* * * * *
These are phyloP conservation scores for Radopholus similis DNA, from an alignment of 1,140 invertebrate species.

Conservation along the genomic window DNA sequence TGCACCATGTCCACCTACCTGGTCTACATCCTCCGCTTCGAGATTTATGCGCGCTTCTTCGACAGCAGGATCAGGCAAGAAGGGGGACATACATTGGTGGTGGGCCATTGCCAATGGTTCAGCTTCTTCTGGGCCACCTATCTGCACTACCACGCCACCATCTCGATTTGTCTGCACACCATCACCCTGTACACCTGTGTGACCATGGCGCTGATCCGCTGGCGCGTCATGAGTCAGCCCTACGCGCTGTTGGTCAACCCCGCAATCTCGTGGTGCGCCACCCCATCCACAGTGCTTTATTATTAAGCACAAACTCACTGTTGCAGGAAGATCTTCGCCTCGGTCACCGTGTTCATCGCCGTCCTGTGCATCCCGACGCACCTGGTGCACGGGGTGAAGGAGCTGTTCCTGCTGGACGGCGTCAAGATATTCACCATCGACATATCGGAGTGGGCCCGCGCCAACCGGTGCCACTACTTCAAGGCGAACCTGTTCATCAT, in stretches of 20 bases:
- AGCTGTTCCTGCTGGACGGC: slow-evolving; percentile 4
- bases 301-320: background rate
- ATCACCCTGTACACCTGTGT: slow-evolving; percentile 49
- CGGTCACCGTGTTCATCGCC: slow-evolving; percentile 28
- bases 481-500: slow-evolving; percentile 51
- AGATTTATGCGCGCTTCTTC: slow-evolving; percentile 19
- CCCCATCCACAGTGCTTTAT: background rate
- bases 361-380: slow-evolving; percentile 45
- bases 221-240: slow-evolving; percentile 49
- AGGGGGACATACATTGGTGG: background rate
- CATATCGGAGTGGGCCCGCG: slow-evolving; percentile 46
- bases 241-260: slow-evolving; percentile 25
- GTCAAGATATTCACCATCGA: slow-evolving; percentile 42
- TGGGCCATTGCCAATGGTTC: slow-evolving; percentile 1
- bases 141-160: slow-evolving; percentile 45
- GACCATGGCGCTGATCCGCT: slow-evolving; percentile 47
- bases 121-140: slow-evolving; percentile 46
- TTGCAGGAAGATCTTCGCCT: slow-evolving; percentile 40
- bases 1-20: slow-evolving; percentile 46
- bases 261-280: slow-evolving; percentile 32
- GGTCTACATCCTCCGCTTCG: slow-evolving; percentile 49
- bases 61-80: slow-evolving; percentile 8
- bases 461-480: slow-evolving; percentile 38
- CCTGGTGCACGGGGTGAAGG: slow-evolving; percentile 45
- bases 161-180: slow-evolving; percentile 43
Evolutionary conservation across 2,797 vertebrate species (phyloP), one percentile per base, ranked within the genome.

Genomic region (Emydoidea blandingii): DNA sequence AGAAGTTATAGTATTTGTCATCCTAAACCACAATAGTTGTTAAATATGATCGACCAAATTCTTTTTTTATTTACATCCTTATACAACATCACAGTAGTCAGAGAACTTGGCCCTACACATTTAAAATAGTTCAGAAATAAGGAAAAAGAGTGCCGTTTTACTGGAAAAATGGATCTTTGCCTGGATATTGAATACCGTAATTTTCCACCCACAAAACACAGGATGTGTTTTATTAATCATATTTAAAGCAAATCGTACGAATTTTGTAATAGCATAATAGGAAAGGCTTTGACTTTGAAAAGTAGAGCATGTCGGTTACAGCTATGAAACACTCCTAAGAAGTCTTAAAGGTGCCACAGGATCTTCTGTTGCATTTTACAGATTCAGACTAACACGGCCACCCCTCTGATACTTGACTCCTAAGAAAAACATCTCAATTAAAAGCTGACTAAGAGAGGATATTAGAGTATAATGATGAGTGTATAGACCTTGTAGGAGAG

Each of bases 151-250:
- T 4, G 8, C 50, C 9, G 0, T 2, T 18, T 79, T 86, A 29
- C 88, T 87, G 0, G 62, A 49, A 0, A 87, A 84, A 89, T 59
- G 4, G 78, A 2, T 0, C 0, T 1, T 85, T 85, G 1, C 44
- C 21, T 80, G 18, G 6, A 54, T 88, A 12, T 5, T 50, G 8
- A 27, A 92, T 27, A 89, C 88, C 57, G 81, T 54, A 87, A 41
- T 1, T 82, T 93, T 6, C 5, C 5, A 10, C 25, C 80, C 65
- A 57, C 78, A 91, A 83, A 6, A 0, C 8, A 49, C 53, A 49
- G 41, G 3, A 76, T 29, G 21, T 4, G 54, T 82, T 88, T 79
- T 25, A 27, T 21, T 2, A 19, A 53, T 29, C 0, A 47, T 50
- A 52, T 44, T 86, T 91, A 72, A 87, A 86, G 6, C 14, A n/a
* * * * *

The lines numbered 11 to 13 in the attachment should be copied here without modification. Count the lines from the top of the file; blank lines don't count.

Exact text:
- bases 221-240: slow-evolving; percentile 49
- AGGGGGACATACATTGGTGG: background rate
- CATATCGGAGTGGGCCCGCG: slow-evolving; percentile 46